Crediting Vegetables for Grains in American Samoa, Puerto Rico, and the Virgin Islands
|DATE:||March 21, 2013|
|POLICY MEMO:||SP 29-2013|
|SUBJECT:||Crediting Vegetables for Grains in American Samoa, Puerto Rico, and the Virgin Islands|
Special Nutrition Programs
Child Nutrition Programs
This memorandum addresses whether vegetables may be used as a substitution for all grains, including whole grain-rich products in outlying areas (American Samoa, Puerto Rico, and the Virgin Islands). In addition, this memorandum informs affected state agencies how to credit vegetables as a grain component for school meals in these areas.
The nutrition standards in the National School Lunch and School Breakfast Programs final rule, published on January 26, 2012, continues the meal pattern exception that permits school food authorities (SFAs) in outlying areas to offer a vegetable such as yams, plantains, or sweet potatoes to meet the grains requirements in the National School Lunch Program (NSLP) and School Breakfast Program (SBP). The exception is based on the premise to accommodate cultural food preferences, product availability, and cost concerns in these areas.
Therefore, the guidance below provides clarification to SFAs in outlying areas on substitution of vegetables to meet the grain requirements in NSLP and SBP.
1. Can vegetables that are currently substituted for grains in outlying areas (schools in American Samoa, Puerto Rico, and the Virgin Islands) be used for the whole grain-rich requirements?
Yes, when considering vegetables as a grain component for the reimbursable meal, the vegetables served must meet the daily minimum grain quantity required and can be used to meet the whole grain-rich requirement.
2. Since vegetables can be used in place of the grain requirements in outlying areas, will there be a limit on the number of times that vegetables can be used as grains in a week?
No. According to the 2010 Dietary Guidelines for Americans, most vegetables and fruits are major contributors of a number of nutrients that are under consumed in the United States, including folate, magnesium, potassium, dietary fiber, and vitamins A, C, and K. There is no limit on the amount of times vegetables may be substituted for the grains requirement; however, the overall reimbursable meal must not exceed the calorie range for the specific grade group.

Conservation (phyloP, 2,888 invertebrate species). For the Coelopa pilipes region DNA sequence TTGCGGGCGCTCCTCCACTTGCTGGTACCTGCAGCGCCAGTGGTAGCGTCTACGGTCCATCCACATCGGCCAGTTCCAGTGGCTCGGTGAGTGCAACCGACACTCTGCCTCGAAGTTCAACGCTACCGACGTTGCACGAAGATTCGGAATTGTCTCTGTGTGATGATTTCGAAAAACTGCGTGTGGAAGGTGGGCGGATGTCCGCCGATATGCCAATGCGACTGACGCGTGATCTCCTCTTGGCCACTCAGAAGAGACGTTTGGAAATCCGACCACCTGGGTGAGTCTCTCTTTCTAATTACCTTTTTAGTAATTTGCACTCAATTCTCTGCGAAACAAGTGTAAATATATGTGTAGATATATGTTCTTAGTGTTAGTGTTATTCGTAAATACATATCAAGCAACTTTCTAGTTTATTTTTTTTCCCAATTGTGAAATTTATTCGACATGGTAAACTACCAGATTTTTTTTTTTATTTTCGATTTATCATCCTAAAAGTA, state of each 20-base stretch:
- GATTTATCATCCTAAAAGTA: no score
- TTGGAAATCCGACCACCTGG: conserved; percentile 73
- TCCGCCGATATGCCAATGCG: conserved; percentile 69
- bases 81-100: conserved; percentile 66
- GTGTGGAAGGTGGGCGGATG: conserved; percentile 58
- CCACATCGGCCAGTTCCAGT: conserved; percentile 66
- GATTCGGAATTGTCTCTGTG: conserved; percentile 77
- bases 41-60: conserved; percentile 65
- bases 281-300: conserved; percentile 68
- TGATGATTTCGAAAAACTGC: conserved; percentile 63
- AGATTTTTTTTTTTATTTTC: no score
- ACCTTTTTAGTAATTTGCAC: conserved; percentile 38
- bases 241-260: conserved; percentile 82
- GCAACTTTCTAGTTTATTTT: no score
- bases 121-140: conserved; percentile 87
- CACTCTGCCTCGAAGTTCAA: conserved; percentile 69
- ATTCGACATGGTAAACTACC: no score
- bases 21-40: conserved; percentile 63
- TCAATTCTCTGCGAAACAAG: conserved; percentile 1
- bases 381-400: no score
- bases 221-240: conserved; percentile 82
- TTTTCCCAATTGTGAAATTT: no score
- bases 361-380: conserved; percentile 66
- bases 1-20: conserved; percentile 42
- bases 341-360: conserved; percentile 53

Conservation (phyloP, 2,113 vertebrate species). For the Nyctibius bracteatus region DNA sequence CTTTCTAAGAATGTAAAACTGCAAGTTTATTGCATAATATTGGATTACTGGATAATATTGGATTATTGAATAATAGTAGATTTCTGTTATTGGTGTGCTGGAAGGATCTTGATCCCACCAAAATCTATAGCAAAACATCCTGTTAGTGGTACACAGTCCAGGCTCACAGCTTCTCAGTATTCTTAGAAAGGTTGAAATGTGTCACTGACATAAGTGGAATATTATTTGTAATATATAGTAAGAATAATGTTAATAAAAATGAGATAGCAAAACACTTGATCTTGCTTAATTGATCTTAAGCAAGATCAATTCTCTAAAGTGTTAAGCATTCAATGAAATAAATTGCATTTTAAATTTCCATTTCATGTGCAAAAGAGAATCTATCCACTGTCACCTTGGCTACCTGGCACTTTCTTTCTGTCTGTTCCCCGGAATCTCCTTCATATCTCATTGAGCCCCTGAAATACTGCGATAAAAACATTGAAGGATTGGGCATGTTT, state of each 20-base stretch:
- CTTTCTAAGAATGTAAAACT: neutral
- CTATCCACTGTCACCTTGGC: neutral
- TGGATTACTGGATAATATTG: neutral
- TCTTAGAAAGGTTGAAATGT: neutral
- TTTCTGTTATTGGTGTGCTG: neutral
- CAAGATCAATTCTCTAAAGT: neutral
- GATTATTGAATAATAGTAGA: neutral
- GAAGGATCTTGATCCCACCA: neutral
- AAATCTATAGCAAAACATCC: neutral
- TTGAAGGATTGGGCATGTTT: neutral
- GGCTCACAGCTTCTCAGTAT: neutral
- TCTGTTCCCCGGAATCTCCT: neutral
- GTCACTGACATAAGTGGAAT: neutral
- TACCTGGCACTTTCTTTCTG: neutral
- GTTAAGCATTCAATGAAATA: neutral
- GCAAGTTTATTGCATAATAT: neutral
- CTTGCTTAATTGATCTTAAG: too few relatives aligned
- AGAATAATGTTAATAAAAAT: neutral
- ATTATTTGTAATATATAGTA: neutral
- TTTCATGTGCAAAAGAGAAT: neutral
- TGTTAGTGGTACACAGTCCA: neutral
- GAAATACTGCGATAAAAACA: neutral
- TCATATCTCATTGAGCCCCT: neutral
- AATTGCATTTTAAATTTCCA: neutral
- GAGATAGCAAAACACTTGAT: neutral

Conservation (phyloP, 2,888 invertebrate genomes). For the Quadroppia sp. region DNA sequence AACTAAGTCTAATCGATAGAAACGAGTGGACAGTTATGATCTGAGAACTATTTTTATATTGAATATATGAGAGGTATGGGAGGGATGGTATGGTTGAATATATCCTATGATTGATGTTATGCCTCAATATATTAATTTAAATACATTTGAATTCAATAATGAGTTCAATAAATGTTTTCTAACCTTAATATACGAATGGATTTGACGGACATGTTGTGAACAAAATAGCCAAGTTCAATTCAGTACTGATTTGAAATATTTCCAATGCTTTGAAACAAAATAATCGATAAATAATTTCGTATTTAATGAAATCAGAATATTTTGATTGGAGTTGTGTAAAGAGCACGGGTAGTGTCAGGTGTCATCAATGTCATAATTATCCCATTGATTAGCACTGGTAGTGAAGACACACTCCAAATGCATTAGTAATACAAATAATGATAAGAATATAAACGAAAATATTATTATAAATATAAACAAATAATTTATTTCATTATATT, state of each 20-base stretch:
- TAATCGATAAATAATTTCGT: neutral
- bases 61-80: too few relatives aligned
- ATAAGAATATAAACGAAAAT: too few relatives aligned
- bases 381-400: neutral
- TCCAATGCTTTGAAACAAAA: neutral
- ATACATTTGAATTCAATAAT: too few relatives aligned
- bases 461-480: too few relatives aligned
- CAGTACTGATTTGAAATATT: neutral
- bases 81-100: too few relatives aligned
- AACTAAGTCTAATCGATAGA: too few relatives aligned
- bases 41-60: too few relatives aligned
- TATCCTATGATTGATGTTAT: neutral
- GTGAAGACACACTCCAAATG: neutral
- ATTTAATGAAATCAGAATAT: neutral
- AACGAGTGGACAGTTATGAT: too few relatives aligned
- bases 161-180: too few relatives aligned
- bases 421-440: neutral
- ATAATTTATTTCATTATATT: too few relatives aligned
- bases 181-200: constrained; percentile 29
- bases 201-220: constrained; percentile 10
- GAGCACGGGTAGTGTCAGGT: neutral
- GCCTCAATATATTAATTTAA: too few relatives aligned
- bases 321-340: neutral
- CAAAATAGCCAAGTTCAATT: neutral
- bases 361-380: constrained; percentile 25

3. What will happen when we go to whole grain-rich for the full week in SY 2014-2015 in outlying areas where vegetables may be substituted for grains?
In SY 2012-2013 and SY 2013-2014 for lunch, and in SY 2013-2014 for breakfast half of the grains offered weekly must be whole grain-rich, except for schools in the outlying areas that may substitute vegetables for grains. Schools in outlying areas may continue to offer vegetables as a substitute for grains in SY 2014-2015 when all lunches and breakfasts are transitioned to whole grain-rich products. When grains are offered beginning SY 2014-2015, they must meet the whole grain-rich criteria.
4. How much vegetable is required to substitute for 1 oz eq grain in outlying areas?
Schools in outlying areas may substitute ½ cup vegetable for 1 oz eq grain. When substituting vegetables for the grains requirements, the meal pattern quantities for offering vegetables must also be met. In other words, the vegetables substituting for grains may not also credit as the vegetable offering. However, in outlying schools that are using offer versus serve (OVS), the ½ cup vegetable substituted for grains may be used to meet the ½ cup OVS vegetable requirement as long as there are at least two other components that make up the reimbursable lunch in their required quantities.
SFAs with questions regarding this guidance may contact their state agency. State agencies may direct any questions concerning this guidance to the appropriate FNS regional office.
Melissa A. Rothstein
Child Nutrition Division
The contents of this guidance document do not have the force and effect of law and are not meant to bind the public in any way. This document is intended only to provide clarity to the public regarding existing requirements under the law or agency policies.